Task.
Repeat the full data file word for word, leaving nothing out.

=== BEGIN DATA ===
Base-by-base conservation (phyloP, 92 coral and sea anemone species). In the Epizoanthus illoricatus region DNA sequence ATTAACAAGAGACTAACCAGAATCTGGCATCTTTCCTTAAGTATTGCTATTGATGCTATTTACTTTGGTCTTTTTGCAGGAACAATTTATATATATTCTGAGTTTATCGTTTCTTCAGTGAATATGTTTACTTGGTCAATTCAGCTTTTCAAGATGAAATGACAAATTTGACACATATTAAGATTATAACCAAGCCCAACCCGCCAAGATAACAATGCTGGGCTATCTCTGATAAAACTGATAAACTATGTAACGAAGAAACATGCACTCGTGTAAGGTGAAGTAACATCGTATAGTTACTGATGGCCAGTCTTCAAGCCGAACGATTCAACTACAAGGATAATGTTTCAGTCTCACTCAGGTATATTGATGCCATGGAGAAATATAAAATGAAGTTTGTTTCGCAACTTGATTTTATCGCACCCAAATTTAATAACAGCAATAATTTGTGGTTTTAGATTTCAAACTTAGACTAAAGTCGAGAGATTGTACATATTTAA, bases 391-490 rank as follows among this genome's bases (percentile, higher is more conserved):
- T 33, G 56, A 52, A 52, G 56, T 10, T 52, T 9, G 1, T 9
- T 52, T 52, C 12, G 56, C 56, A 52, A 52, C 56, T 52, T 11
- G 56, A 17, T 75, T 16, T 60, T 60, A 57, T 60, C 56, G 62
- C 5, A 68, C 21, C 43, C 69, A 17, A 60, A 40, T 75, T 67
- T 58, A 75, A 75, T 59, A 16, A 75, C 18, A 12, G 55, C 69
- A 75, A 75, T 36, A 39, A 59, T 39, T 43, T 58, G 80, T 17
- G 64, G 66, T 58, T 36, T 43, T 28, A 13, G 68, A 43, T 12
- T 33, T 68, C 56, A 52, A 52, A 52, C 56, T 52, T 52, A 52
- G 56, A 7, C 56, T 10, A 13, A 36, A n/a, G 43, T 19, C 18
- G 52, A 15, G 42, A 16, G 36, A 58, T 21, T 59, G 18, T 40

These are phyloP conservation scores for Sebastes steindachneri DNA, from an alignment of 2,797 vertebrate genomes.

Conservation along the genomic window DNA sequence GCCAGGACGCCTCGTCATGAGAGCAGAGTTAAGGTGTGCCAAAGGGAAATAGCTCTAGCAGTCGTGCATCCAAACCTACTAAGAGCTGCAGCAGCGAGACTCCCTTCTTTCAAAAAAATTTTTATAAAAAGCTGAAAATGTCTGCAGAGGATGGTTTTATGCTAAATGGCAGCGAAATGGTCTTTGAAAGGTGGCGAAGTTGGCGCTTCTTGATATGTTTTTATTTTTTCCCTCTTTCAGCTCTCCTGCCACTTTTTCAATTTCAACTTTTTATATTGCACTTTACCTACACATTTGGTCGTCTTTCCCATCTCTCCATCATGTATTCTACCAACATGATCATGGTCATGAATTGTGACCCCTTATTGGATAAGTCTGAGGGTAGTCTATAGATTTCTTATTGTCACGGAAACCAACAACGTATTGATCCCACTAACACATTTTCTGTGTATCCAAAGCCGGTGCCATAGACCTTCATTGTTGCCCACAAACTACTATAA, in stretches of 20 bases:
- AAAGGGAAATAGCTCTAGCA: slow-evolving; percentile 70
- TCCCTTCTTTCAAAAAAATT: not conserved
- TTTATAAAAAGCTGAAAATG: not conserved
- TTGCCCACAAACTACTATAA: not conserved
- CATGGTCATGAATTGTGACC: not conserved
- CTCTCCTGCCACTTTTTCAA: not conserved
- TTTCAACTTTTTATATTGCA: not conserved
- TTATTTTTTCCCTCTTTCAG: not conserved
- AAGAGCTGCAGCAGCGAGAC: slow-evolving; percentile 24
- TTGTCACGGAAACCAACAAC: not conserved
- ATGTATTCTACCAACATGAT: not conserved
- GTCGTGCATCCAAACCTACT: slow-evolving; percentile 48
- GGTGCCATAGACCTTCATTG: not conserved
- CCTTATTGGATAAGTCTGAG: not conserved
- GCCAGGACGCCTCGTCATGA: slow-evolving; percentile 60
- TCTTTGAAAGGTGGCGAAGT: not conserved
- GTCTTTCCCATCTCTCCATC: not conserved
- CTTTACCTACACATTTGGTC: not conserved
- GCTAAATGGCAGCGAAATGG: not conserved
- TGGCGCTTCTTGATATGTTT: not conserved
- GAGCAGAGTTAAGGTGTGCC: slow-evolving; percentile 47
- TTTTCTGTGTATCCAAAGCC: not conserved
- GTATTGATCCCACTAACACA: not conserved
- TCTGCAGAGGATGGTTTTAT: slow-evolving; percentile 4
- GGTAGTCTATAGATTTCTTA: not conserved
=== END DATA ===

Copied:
Base-by-base conservation (phyloP, 92 coral and sea anemone species). In the Epizoanthus illoricatus region DNA sequence ATTAACAAGAGACTAACCAGAATCTGGCATCTTTCCTTAAGTATTGCTATTGATGCTATTTACTTTGGTCTTTTTGCAGGAACAATTTATATATATTCTGAGTTTATCGTTTCTTCAGTGAATATGTTTACTTGGTCAATTCAGCTTTTCAAGATGAAATGACAAATTTGACACATATTAAGATTATAACCAAGCCCAACCCGCCAAGATAACAATGCTGGGCTATCTCTGATAAAACTGATAAACTATGTAACGAAGAAACATGCACTCGTGTAAGGTGAAGTAACATCGTATAGTTACTGATGGCCAGTCTTCAAGCCGAACGATTCAACTACAAGGATAATGTTTCAGTCTCACTCAGGTATATTGATGCCATGGAGAAATATAAAATGAAGTTTGTTTCGCAACTTGATTTTATCGCACCCAAATTTAATAACAGCAATAATTTGTGGTTTTAGATTTCAAACTTAGACTAAAGTCGAGAGATTGTACATATTTAA, bases 391-490 rank as follows among this genome's bases (percentile, higher is more conserved):
- T 33, G 56, A 52, A 52, G 56, T 10, T 52, T 9, G 1, T 9
- T 52, T 52, C 12, G 56, C 56, A 52, A 52, C 56, T 52, T 11
- G 56, A 17, T 75, T 16, T 60, T 60, A 57, T 60, C 56, G 62
- C 5, A 68, C 21, C 43, C 69, A 17, A 60, A 40, T 75, T 67
- T 58, A 75, A 75, T 59, A 16, A 75, C 18, A 12, G 55, C 69
- A 75, A 75, T 36, A 39, A 59, T 39, T 43, T 58, G 80, T 17
- G 64, G 66, T 58, T 36, T 43, T 28, A 13, G 68, A 43, T 12
- T 33, T 68, C 56, A 52, A 52, A 52, C 56, T 52, T 52, A 52
- G 56, A 7, C 56, T 10, A 13, A 36, A n/a, G 43, T 19, C 18
- G 52, A 15, G 42, A 16, G 36, A 58, T 21, T 59, G 18, T 40

These are phyloP conservation scores for Sebastes steindachneri DNA, from an alignment of 2,797 vertebrate genomes.

Conservation along the genomic window DNA sequence GCCAGGACGCCTCGTCATGAGAGCAGAGTTAAGGTGTGCCAAAGGGAAATAGCTCTAGCAGTCGTGCATCCAAACCTACTAAGAGCTGCAGCAGCGAGACTCCCTTCTTTCAAAAAAATTTTTATAAAAAGCTGAAAATGTCTGCAGAGGATGGTTTTATGCTAAATGGCAGCGAAATGGTCTTTGAAAGGTGGCGAAGTTGGCGCTTCTTGATATGTTTTTATTTTTTCCCTCTTTCAGCTCTCCTGCCACTTTTTCAATTTCAACTTTTTATATTGCACTTTACCTACACATTTGGTCGTCTTTCCCATCTCTCCATCATGTATTCTACCAACATGATCATGGTCATGAATTGTGACCCCTTATTGGATAAGTCTGAGGGTAGTCTATAGATTTCTTATTGTCACGGAAACCAACAACGTATTGATCCCACTAACACATTTTCTGTGTATCCAAAGCCGGTGCCATAGACCTTCATTGTTGCCCACAAACTACTATAA, in stretches of 20 bases:
- AAAGGGAAATAGCTCTAGCA: slow-evolving; percentile 70
- TCCCTTCTTTCAAAAAAATT: not conserved
- TTTATAAAAAGCTGAAAATG: not conserved
- TTGCCCACAAACTACTATAA: not conserved
- CATGGTCATGAATTGTGACC: not conserved
- CTCTCCTGCCACTTTTTCAA: not conserved
- TTTCAACTTTTTATATTGCA: not conserved
- TTATTTTTTCCCTCTTTCAG: not conserved
- AAGAGCTGCAGCAGCGAGAC: slow-evolving; percentile 24
- TTGTCACGGAAACCAACAAC: not conserved
- ATGTATTCTACCAACATGAT: not conserved
- GTCGTGCATCCAAACCTACT: slow-evolving; percentile 48
- GGTGCCATAGACCTTCATTG: not conserved
- CCTTATTGGATAAGTCTGAG: not conserved
- GCCAGGACGCCTCGTCATGA: slow-evolving; percentile 60
- TCTTTGAAAGGTGGCGAAGT: not conserved
- GTCTTTCCCATCTCTCCATC: not conserved
- CTTTACCTACACATTTGGTC: not conserved
- GCTAAATGGCAGCGAAATGG: not conserved
- TGGCGCTTCTTGATATGTTT: not conserved
- GAGCAGAGTTAAGGTGTGCC: slow-evolving; percentile 47
- TTTTCTGTGTATCCAAAGCC: not conserved
- GTATTGATCCCACTAACACA: not conserved
- TCTGCAGAGGATGGTTTTAT: slow-evolving; percentile 4
- GGTAGTCTATAGATTTCTTA: not conserved